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dwarf apple trees and italian cypress

Posted by dgs9r z7 Baltimore, MD (My Page) on
Wed, May 16, 07 at 22:21

Ok, they have nothing to do with each other, but I have questions about both.

I just got interested in these.

Anyone grow true dwarf apple trees on M-27 rootstock around here?

Do Italian Cypresses grow around here? If not, anything similar -- tall, columnar, etc.

Thanks
deepti


Follow-Up Postings:

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RE: dwarf apple trees and italian cypress

I'm interested too. I just had a 200 year oak cut down, and suddenly I have sun. I'm thinking dwarf apple trees, because I have two beehives, and so far I've been able to find this, http://www.hgic.umd.edu/content/onlinepublications.cfm#Vegetable and Herb Gardening
It's an online pub. from the MD Cooperative Extension Service about fruit trees.
It sounds like you know a bit about rootstock, I don't even know this much. If you make a selection, would you please share what, and why so I can learn?
Thanks


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RE: dwarf apple trees and italian cypress

  • Posted by dgs9r z7 Baltimore, MD (My Page) on
    Sat, May 19, 07 at 22:24

Wow, a 200-year Oak! It must have left behind a *lot* of space! And a lot of feeling!

I stumbled on a description of dwarf apple trees in a book on kitchen gardening (called "Kitchen Garden"), and it recommended the M-27 as being a true dwarf. In the book, it was shaped into a single trunk with a flat canopy, and the whole thing looked about 3-4 feet tall. You can also shape into other shapes such as cordon, espalier, etc.

I contacted Raintree Nursery in WA, and they emailed back something about a "combo mini tree." I'm guessing it's two or three varieties on a single rootstock, so that you don't have to plant 2-3 different varieties for them to cross-pollinate. I haven't had the chance to follow up with them and verify.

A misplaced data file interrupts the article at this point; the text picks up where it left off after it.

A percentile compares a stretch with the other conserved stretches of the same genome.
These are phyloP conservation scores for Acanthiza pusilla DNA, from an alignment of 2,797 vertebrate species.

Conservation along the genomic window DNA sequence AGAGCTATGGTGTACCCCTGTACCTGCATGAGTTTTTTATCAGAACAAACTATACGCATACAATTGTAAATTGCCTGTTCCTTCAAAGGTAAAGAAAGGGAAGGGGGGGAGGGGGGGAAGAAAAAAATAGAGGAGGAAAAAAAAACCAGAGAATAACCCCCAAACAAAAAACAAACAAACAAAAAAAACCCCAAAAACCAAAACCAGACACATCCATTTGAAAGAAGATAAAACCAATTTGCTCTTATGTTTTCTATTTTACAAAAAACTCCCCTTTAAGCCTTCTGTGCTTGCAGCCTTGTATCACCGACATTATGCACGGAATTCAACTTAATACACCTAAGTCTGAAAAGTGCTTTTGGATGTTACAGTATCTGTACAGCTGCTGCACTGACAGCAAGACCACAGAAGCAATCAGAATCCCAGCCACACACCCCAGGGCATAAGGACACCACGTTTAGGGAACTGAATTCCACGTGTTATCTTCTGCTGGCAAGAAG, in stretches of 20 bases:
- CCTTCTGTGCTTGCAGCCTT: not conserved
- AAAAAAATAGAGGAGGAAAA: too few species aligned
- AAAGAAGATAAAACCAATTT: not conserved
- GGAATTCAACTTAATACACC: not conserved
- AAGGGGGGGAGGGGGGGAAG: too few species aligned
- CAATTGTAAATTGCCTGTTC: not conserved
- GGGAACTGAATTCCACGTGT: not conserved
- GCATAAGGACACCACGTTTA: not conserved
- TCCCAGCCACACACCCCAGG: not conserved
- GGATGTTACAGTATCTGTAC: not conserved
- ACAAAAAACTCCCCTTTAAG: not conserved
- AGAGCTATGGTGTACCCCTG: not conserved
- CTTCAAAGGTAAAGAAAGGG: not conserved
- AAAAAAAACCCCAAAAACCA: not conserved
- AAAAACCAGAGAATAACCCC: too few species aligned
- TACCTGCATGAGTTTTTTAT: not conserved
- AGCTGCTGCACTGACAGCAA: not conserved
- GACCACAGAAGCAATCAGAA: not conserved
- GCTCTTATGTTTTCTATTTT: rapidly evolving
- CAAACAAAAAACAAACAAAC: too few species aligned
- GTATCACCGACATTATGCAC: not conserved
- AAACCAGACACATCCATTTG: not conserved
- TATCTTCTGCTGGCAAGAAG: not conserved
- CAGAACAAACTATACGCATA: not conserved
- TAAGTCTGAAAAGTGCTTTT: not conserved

I found your link to the Extension Service really helpful and wonder why I didn't think of it! I might call them first. The extension service listed Edible Landscaping of VA -- I might call them also.

I'll post on what I find out next week.
deepti


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RE: dwarf apple trees and italian cypress

Great! keep updating. Yes, this tree is (was)one of the main reasons we bought our little house. When people asked us about it, we could barely remember if there was a dishwasher / shower etc. we were just captivated by the tree. Oh well, sigh. Now we have sun in our backyard, and more possibilities.


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RE: dwarf apple trees and italian cypress

Edble Landscaping is very expensive (I would say overpriced)and half the stuff I bouoght from them died. There is a nice Amish-run nursey in Lancaster County where you can get a variety of trees, I think on different rootstocks. I can look up address if you're interested. Adams County Nursery is also a good source, but they don't have the super-dwarfing rootstock. But you can learn a lot from their site.

Here is a link that might be useful: Adams County Nursery


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